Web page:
No matter how long you work with something, you can always find something that you never knew before. I found one about foreign keys this week.
I was reviewing SQL scripts for coworkers and I noticed that the foreign keys were written without referencing the parent table’s column. But the script didn’t fail and created the foreign keys correctly. So how did this work?
I don’t think I’ve ever seen this syntax either. I’m not a big fan of it for the same reason that Deborah isn’t a big fan of it: adding a couple more words does clarify your intent, and so add the words.
By large databases I’m roughly meaning databases with several hundred tables, and I usually see a lot of these tables with several hundred GB’s of data in them.
When I generally ask about the reason for no foreign key, I’m told
- they add overhead
- they give no benefit
- we can’t enter our data properly when we have them
The last one in the above list is generally down to poor modelling – an example being entering a later part of a financial transaction before the first part of the financial transaction has taken place. Once both parts of the financial transaction have taken place then the database is left in a consistent state – BUT, that generally being handled by the app NOT the database – OUCH!
There are times where key constraints are too much—often-updating fact tables might be one such scenario. And some of “too much” comes down to hardware quality. But for the most part, those key constraints are one of the clearest forms of database documentation available, not to mention their normal benefits.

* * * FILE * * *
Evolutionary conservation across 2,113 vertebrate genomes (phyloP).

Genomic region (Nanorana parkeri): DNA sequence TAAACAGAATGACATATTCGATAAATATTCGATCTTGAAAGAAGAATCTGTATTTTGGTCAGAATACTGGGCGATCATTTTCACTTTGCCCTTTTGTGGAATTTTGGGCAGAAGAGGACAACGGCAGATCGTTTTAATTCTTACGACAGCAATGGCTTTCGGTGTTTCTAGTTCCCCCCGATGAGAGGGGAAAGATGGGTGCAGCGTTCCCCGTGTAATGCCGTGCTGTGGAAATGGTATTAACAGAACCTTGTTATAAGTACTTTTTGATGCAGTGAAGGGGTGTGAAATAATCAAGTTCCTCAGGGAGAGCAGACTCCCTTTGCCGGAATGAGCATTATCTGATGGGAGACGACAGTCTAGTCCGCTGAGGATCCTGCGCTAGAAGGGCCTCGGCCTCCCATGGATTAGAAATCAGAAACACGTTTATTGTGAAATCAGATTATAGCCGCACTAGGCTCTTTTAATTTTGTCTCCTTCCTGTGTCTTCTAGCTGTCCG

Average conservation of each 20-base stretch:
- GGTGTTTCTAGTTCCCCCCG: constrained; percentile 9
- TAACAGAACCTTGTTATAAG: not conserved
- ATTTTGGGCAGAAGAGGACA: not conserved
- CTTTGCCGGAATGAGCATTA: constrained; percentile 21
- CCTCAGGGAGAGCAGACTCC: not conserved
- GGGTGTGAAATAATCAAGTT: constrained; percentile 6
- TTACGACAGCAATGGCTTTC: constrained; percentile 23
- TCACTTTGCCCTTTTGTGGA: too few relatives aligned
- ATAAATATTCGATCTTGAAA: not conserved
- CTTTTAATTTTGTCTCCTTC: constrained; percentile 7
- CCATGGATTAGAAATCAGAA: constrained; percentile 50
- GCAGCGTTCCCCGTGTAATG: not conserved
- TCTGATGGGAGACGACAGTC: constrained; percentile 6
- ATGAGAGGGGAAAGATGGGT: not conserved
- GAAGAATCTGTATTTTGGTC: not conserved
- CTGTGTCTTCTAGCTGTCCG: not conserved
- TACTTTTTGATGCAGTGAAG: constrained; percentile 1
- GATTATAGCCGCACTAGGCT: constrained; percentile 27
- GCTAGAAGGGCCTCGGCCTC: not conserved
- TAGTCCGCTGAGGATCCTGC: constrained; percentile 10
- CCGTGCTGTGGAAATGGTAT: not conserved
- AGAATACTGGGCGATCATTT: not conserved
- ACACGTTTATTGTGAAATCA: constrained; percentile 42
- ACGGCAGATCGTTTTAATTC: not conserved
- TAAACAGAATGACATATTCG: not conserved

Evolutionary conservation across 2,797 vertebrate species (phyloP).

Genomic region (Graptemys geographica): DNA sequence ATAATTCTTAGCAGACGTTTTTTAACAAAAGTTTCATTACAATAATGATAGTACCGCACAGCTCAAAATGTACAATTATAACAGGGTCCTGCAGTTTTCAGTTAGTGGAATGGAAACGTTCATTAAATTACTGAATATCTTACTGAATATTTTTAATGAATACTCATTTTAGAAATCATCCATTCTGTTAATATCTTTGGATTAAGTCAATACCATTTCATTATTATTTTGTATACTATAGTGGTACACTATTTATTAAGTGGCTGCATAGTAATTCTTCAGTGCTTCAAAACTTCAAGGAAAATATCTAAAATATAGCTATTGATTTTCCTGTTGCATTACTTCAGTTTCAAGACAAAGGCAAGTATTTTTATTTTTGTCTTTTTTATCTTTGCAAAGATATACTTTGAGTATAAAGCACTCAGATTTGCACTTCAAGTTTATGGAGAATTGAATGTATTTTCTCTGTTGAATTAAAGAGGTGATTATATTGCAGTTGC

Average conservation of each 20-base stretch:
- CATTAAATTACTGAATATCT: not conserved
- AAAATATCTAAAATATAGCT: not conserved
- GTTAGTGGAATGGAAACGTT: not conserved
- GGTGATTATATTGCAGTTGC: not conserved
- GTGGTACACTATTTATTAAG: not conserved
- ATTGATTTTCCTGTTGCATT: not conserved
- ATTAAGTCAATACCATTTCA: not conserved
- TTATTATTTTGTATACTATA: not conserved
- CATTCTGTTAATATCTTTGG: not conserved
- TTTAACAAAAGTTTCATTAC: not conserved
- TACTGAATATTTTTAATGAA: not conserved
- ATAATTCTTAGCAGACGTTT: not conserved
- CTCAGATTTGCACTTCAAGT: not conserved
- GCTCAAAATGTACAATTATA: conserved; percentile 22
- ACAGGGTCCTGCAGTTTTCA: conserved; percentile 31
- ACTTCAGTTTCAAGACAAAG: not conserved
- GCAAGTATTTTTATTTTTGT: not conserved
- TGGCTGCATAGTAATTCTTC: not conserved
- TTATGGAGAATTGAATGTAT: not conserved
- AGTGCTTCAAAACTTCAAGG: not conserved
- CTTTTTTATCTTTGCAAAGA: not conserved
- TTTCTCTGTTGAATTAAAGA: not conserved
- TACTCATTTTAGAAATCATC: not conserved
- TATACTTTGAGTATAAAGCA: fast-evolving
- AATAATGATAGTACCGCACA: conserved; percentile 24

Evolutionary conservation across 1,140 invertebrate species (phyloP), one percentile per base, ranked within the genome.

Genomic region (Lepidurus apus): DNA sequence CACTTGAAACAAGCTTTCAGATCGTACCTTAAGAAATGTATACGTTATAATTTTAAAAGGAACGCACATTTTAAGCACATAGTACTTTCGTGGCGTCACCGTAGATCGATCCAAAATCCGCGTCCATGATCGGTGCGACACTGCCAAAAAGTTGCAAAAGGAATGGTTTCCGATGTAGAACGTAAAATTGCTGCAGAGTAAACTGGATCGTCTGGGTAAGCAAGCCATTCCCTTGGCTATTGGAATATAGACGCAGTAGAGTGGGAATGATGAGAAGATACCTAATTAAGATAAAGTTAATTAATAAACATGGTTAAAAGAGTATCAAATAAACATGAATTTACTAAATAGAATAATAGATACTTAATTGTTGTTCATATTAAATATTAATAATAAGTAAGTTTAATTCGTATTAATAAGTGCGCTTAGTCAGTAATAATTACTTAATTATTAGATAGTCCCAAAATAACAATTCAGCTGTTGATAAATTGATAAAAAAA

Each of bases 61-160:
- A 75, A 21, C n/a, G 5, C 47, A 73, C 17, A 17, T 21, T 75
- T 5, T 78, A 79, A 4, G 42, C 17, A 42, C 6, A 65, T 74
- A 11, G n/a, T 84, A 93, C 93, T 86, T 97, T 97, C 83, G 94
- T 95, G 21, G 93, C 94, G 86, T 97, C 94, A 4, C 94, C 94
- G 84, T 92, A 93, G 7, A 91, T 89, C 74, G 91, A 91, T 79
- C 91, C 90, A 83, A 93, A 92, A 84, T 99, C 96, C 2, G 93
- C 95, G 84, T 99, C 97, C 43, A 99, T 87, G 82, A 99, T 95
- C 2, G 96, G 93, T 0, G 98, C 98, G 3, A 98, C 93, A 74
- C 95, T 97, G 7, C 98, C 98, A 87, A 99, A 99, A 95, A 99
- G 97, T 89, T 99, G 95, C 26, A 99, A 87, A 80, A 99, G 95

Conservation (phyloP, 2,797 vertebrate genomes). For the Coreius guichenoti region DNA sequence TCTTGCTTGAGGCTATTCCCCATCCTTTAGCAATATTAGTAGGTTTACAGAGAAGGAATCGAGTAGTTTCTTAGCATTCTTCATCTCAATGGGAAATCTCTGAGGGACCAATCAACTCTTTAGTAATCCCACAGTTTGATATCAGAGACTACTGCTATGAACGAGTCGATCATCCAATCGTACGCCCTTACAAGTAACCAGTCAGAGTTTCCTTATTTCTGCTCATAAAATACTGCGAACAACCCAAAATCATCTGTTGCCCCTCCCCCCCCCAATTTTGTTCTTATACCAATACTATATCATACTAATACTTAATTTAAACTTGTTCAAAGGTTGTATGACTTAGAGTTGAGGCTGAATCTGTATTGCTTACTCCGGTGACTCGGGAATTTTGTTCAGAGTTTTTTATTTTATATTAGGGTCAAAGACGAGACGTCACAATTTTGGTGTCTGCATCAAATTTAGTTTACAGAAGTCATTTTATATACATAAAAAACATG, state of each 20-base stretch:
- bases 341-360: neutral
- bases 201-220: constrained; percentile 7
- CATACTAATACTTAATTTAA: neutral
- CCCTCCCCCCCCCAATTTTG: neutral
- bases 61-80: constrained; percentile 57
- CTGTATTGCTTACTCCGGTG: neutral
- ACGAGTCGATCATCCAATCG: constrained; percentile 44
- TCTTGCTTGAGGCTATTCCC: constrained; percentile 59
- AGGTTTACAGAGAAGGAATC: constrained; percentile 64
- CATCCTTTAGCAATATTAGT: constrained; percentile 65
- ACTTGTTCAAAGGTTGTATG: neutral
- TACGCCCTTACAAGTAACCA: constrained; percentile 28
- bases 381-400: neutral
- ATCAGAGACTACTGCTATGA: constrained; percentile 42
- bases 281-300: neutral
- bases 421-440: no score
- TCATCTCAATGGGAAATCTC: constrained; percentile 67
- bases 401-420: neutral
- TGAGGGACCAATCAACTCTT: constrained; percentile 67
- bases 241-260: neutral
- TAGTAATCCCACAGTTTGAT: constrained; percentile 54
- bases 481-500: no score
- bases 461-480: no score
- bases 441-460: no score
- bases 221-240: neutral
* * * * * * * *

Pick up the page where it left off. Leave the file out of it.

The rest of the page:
One of the things I think is important in modeling your particular entity is including a primary key (PK). In my DevOps talk I stress this, as I’d rather most attendees come away thinking a PK is important as their first takeaway from the session. There are exceptions, but they are rare, and I would prefer that most tables just have some PK included from the beginning.
A PK ought to be stable as well, and there are plenty of written words about how to pick the PK for your particular problem domain. Often I have received the advice that natural keys are preferred over surrogate keys, and it is worth the effort to try and identify a suitable column (or set of columns) that will guarantee uniqueness. I think that’s good advice, and it’s also advice I tend to ignore.
Read on for Steve’s reasoning. I tend to use surrogate keys out of habit, though I do prefer to put unique key constraints on natural keys to help me reason through data models.
We want to spend our SQL Server licensing dollars wisely, so why ask it to do unnecessary work? More CPU time, more IO, and our client is waiting longer for the process to complete (I don’t like making anyone wait).
There’s a second “gotcha” with the
AFTER INSERTmethod that applies to only some use cases. Let’s say you’re loading some historical data into the table, and that data includes the
LastModifieddate. Or maybe your application has a very specific date that should be inserted into the table for this field.
Andy makes good points.
You should be able to create a #temp in every session. That’s the idea, right? It’s one of the things that differentiates a global temp table from a local temp table. But there can be some difficulties with that.